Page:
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How to Get Back to Work

Many second chance employment opportunities involve irregular schedules outside the typical 8-hour work day. This type of work schedule tends to eliminates many women ex-offenders from the workforce because of child care commitments and conditions of release. Reentry Center for Women partners with businesses throughout the Triangle who are committed to hiring women ex-offenders and that offer a variety of flexibility.

Contact us to find out how our reentry program differs and how we can help transform your life. There are several ways to reach us.

The best way to get started in our Reentry Program is to download a New Client Intake form and email it to intake@reentrycenterforwomen.org or call our office number 919-348-9338 to schedule an appointment. Our Intake Coordinator will get you set up. If you are currently incarcerated and interested in a future appointment, we encourage you to print, fill out and mail the New Client Intake form to us: Reentry Center for Women, Attn: Outreach, PO Box 1902, Cary, NC 27512. Upon receipt, we will get in touch with you.

Restoring Hope To Justice-Involved Women

Women offenders have special needs that often are not addressed during incarceration. As a result, transitioning from incarceration can be challenging and even impossible for many.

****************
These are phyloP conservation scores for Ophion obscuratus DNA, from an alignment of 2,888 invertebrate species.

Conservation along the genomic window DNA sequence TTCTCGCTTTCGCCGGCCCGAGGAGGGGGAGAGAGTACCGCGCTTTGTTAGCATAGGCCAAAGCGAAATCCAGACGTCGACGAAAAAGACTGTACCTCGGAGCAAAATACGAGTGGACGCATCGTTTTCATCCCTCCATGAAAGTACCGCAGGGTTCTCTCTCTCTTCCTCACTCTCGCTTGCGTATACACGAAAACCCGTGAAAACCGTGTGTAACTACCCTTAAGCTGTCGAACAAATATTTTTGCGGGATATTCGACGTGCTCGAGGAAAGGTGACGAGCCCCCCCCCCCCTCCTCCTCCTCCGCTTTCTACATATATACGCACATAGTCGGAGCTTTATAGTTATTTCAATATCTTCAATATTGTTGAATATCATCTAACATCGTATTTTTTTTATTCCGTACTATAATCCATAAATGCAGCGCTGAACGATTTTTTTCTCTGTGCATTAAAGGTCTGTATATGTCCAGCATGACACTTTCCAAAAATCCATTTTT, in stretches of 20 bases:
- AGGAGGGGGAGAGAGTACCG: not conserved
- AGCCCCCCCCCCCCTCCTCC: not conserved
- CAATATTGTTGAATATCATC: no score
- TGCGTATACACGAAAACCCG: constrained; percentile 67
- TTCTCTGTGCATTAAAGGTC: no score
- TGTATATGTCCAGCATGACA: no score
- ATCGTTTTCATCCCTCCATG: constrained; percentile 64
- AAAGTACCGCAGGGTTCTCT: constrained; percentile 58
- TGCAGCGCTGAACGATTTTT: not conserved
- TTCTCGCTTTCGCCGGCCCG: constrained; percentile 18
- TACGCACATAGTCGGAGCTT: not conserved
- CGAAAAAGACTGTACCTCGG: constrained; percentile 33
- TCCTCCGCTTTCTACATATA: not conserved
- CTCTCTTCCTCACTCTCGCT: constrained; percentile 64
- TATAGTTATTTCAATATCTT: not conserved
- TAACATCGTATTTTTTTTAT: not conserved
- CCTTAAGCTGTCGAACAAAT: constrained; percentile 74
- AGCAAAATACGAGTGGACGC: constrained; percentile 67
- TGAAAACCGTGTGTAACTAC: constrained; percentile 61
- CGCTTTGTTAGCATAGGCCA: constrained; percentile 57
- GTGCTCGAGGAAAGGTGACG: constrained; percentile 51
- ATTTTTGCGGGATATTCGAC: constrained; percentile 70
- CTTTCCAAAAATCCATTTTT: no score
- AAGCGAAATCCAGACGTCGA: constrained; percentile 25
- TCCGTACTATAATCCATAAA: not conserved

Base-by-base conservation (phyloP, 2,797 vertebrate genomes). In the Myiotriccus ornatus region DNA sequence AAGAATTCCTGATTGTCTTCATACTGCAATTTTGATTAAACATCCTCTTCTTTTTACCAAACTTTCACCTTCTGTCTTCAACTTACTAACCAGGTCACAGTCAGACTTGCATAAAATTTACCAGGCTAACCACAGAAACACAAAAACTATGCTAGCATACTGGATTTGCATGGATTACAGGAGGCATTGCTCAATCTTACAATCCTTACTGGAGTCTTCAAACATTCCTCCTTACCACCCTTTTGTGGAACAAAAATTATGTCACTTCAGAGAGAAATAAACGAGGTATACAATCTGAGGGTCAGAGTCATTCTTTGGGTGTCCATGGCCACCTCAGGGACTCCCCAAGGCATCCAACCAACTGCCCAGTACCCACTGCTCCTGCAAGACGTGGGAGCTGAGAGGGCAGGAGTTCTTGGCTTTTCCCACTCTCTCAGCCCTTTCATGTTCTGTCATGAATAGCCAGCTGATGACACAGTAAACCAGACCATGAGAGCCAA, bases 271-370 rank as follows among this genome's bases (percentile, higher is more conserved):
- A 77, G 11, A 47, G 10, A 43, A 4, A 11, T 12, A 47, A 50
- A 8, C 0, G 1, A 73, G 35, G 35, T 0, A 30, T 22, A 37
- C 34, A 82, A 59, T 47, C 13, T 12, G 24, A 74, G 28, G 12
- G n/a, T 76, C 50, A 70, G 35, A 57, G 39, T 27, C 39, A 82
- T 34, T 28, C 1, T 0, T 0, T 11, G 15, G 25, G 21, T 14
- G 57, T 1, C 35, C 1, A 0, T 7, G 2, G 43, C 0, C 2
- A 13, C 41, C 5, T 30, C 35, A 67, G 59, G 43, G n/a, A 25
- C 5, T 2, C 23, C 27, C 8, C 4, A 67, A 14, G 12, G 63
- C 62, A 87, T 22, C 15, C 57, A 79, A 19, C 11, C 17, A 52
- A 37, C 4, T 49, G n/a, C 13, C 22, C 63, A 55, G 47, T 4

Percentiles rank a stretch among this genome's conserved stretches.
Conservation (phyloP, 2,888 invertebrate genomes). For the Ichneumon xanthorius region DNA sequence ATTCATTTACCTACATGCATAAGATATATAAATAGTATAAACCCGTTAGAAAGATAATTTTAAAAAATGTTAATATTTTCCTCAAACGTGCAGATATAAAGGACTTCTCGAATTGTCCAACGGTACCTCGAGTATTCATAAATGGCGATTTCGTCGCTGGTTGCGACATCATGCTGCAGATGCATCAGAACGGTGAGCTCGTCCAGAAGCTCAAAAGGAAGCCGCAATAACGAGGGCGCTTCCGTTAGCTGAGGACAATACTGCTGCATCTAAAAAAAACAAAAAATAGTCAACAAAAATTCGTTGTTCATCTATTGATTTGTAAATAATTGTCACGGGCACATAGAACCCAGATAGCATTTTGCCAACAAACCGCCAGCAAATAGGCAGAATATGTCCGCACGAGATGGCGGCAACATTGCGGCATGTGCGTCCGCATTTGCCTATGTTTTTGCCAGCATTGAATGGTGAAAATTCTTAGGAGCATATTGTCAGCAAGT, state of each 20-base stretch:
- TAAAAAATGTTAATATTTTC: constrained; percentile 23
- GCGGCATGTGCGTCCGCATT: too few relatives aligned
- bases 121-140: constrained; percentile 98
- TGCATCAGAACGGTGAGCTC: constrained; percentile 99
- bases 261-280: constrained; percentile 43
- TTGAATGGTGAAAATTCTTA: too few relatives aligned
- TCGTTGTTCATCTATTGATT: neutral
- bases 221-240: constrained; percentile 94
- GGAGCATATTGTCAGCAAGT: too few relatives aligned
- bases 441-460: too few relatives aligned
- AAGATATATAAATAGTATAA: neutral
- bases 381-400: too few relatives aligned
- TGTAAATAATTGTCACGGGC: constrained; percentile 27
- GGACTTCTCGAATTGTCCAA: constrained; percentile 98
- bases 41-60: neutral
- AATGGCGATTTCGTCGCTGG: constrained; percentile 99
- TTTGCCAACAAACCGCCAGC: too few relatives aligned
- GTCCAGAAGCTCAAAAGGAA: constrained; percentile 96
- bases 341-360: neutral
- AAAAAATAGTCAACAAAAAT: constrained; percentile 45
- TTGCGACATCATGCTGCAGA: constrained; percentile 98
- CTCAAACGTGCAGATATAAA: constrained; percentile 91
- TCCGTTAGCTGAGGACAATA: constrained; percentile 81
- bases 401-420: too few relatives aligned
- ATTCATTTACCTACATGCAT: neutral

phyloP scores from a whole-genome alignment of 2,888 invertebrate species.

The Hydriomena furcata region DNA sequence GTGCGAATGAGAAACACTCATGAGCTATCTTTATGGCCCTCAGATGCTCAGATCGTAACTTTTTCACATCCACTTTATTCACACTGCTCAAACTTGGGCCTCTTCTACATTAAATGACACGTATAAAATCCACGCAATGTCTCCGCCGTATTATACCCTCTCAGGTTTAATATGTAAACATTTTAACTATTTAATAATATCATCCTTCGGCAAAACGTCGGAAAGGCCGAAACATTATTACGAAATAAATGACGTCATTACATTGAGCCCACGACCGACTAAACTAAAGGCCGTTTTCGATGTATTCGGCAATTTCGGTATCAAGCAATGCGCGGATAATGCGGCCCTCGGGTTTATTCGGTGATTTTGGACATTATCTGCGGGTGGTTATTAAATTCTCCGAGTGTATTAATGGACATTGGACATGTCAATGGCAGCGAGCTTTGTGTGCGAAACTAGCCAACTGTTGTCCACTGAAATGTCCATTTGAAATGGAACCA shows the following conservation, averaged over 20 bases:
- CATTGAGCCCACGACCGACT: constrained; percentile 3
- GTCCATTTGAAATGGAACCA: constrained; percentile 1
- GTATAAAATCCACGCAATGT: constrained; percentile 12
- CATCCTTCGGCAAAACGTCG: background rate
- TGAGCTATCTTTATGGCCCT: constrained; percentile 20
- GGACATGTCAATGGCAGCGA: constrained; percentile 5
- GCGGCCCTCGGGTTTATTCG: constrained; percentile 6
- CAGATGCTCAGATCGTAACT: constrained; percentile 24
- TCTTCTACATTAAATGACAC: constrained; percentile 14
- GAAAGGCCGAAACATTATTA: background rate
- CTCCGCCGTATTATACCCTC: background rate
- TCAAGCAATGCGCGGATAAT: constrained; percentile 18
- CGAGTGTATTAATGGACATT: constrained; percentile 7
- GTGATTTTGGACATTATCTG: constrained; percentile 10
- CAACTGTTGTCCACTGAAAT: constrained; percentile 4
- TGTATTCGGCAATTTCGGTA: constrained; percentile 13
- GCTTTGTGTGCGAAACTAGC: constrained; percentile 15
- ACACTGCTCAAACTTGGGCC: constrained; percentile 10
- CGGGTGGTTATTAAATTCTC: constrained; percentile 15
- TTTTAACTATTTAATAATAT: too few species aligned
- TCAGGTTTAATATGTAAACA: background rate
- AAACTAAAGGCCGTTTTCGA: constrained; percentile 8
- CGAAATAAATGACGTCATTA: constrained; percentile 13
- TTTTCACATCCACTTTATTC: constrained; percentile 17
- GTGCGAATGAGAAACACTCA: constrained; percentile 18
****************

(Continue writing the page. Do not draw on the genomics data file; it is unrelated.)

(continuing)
In 2021, there were roughly 228 women who returned to the Triangle area from state prison and in 2022, that number increased slightly to 232 (NC DPS - Office of Research & Planning, 2023). Also in 2022, there were more than 800 women serving their sentences on community probation throughout the Triangle area. Of both parolees and probationers, more than 80% were mothers of minor children and had the primary responsibility for their care prior to and following incarceration. Ex-incarcerated women are more likely than their male peers to experience higher levels of poverty, homelessness and abuse following a jail or prison term--making the post-prison transition much more difficult.

Research suggests that focusing on the differences between female and male conduits to criminality as well as applying gender-specific interventions, results in more positive outcomes. In the end, the application of specialized practices in criminal justice reform equals greater success for women ex-offenders when attempting to re-establish new pathways to society. It is also proven that the implementation of community-based, gender-responsive practices contributes to lower rates of female recidivism which in turn benefits justice-involved women, their families, the community and society as a whole.

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